Q: I have mold developing underneath a window in my bedroom. The window faces north-northwest and never has sun on it. I wonder if the mold could be caused simply by moisture accumulating in the room, or is it a more serious problem, such as a leaking window frame?
I have no idea whom to consult. One inspector wrote in his report that the paint job was poor, but didn’t say why. There’s a contractor in my neighborhood, but how do I know he knows what he’s talking about?
I’d like to get someone who could determine what is causing the mold, and why the paint splits off my front window sills within months of being applied. The wood is not soft, and the tip of a knife does not penetrate. Any tips on what kind of expert I should be consulting and how to recognize a reliable person would be greatly appreciated.
A: The mold on your window is either the result of too much moisture and too little ventilation or it could be symptomatic of a more serious problem.
The peeling paint on the front window sills likewise could be a sign of excess moisture or it may simply be that the top coat of paint is incompatible with the undercoat.
If there is a structural problem, it is possible that it’s caused by termites, but we doubt it. More likely it’s caused by a fungus infestation, also known as dry rot. Fungus flourishes in moist conditions. We recommend that you employ a licensed professional structural and pest control contractor to determine whether you have a problem and if so, its extent.
The inspection you had done seems to have been deficient. A “bad paint job” tells us (and you) nothing.
If, for example, exterior caulking was substandard, that may be the cause of water infiltration and the mold. If it’s been going on awhile it could also cause rot. A general building contractor might be of help in identifying structural defects but generally does not have the specialized training necessary to ferret out and identify specific pest control problems, such as the cause of the mold under your window.
As for finding a reliable structural and pest control inspector, we suggest you inquire with the people who use them the most: real estate brokers.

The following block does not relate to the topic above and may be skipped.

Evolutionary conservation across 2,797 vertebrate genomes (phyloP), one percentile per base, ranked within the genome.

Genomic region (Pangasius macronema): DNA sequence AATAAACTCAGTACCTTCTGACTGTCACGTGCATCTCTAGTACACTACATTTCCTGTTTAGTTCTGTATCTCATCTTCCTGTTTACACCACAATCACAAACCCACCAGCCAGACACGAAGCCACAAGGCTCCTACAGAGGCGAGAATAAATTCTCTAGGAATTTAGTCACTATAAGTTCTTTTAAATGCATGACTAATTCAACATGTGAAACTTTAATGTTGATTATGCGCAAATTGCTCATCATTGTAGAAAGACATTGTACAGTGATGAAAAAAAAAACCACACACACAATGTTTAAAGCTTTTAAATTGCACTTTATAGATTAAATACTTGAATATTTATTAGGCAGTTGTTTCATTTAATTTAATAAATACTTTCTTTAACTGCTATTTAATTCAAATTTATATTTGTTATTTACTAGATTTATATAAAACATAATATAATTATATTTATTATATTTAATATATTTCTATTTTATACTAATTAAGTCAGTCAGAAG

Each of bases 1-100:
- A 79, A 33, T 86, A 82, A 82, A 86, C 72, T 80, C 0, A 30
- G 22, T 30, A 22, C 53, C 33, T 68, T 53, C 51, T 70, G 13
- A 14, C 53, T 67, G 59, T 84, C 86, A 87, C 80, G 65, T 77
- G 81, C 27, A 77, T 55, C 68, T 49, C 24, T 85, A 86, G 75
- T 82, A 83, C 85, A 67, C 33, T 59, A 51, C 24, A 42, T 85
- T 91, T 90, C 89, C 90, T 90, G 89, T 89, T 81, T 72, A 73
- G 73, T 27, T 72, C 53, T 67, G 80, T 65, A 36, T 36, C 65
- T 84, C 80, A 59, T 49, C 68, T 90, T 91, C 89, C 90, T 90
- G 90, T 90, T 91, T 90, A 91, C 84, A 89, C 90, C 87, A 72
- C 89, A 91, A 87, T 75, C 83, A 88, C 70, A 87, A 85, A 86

A structural and pest control inspector is part of almost every home sale. Most brokers have a number of pest control operators they use regularly. Tell the broker up front that you’re not thinking of selling (unless you are) but that you have a problem and are looking for some guidance. We think the broker will be happy to recommend a licensed pest control company.
Once you have a name, schedule an inspection. Also ask to talk to the inspector and tell him your concerns. We recommend that you have the entire home inspected and that you be there during the inspection.
It’s possible that the inspector will suggest that he open a test hole or two in the exterior walls to determine if there is hidden damage. This is the case especially if the house siding is stucco.
Our experience is that inspectors do not recommend this unless they suspect trouble. Allow him to do it, but ask him to patch the holes when he’s done.
After the inspection, ask the inspector to talk to you about his findings and ask questions. He’ll probably be happy to take you around the house and show you any problems he uncovers.
A week or so after the inspection you will receive a written report detailing the damage he’s found and the cost to repair it. At this point you can choose what, if anything, to repair. You can also put any suggested repairs out to bid. The cost of the inspection should be no more than $200. We think this is a bargain for the knowledge you’ll get.
If what you have is merely mold, the cause is a lack of sunshine and inadequate ventilation on your north-by-northwest windows. This is especially true if you live in a foggy area.
Mold needs three things to thrive — moisture, food and a temperate environment. The moisture is provided by condensation; the food is the paint or plaster; and the temperate climate is provided by the warmth of your home’s interior.
If the mold is not too severe, clean it up by wiping the area with a 25 percent solution of chlorine bleach and rinsing with cold water. Keeping the curtains open and the promoting ventilation by opening the door and windows (weather permitting) will help keep the mold at bay.